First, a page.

Phil Rickaby  17:28

As a as somebody who is who’s, you know, you sort of have described yourself as sort of like, you know, having this love of film being a film guy studying film. Was this always going to be a play? Or was it one time when you first started conceiving of it? Was it possibly going to be a film?

Steven Griffin  17:43

Personally, I kind of like to keep my my film and theatre work relatively separate. I’m trying to one of the great like, it’s sort of weird to say, I’m one of the great things about this show, given the sort of state of the world that we live in. But I’m one of the I guess, one of the opportunities that we were able to take advantage of with this show given Coronavirus was the fact that we had to adapt the show into something that was less traditionally theatre. And in a lot of cases, I like to sort of keep my theatre work on my phone work relatively separate, I sort of like to explore different topics, I like to explore different tones, I tend to be, I tend to lean a little bit more comedic in some of my theatre work more so than my film work. But this was a really interesting opportunity because it was something where I couldn’t we couldn’t really get around, not merging the film’s aspects with the theatre aspects. So this show in this show originally was always planned to be a theatre show. But in terms of how we’ve had to adapt it into a sort of more digital platform, it’s been really fun being able to experiment and try to find that balance between something that is both quintessentially film and quintessentially theatre, because I think, for me, the most important part of this was not wanting to just turn this into a film and shoot and how I wouldn’t traditionally as a film, I still wanted to maintain the integrity of it being a theatre show. But it was about finding ways in which I could take advantage of the digital medium that we’d be shooting it in, while still maintaining its integrity as a theatre show. And it was a really great time and I think we struck a really, really strong balance with the show as sort of as it exists right now.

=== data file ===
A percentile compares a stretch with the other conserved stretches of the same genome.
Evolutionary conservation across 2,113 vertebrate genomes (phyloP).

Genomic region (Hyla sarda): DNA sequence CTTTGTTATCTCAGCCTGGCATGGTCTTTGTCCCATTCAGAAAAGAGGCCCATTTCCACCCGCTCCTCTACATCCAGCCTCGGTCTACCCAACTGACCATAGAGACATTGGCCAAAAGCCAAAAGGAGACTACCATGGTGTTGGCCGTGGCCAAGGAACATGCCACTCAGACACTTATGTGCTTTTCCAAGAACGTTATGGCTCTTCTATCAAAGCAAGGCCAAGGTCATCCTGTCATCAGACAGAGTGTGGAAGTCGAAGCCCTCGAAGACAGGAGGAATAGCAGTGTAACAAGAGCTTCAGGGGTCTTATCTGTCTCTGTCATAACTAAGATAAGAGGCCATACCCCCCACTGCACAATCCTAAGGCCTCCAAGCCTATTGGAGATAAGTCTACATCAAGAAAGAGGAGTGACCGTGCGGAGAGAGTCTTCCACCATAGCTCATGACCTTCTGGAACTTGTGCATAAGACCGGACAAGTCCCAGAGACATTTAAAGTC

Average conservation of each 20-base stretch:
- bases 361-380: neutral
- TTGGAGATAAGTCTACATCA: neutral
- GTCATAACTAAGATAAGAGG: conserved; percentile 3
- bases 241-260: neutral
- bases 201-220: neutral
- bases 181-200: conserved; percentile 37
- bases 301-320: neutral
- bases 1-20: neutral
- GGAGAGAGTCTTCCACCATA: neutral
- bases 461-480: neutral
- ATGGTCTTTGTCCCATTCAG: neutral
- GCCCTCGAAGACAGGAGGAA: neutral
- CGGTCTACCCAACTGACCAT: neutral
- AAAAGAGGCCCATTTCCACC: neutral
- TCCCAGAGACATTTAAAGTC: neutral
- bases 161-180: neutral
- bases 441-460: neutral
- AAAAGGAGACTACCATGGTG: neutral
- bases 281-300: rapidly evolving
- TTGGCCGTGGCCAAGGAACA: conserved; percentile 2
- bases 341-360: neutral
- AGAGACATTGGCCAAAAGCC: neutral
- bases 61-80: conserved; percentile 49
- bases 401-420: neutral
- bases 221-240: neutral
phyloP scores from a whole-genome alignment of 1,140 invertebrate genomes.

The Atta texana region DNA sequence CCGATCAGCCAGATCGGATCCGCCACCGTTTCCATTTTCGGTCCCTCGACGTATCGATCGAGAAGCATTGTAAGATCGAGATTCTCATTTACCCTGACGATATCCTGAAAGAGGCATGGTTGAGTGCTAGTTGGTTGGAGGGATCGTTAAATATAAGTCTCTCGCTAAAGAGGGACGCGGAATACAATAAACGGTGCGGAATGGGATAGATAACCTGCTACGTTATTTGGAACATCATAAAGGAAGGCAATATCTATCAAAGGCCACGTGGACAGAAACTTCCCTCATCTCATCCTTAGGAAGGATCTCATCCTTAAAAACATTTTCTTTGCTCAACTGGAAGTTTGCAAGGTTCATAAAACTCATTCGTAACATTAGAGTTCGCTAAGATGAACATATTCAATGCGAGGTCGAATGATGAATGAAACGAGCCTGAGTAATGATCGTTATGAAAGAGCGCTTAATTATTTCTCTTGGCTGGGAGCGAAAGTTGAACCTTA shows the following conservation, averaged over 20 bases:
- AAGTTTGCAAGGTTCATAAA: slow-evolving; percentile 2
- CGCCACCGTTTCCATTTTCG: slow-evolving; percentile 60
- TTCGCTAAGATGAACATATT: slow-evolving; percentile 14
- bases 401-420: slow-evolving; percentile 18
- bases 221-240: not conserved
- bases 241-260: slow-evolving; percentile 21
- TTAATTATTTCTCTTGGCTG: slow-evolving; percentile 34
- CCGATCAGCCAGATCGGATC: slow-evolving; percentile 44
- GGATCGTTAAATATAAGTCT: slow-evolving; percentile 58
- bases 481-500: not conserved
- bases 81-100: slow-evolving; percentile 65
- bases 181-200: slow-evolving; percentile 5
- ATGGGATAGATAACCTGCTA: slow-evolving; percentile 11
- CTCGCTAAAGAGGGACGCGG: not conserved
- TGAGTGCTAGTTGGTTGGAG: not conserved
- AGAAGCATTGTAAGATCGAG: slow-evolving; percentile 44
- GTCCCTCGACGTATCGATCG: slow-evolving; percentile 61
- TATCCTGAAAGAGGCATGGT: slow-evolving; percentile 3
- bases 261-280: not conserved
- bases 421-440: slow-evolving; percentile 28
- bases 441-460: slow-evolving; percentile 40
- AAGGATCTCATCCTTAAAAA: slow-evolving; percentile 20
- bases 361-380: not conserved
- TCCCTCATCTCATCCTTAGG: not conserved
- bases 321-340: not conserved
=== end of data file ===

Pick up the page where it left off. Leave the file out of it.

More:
Phil Rickaby  19:37

Can you tell me a bit about walking that line because there is one of the problems with with with this. The you know, having being sort of stuck doing digital theatre, which is on a screen is is is the fact that we’re all struggling with walking that line between film and theatre and how you keep something that’s meant to theatre still feeling like theatre? When it’s on a screen? And you? How do you what, tell me about that line? And how to keep from from going too far over the line into film? And how to keep keep it as theatre?

Steven Griffin  20:15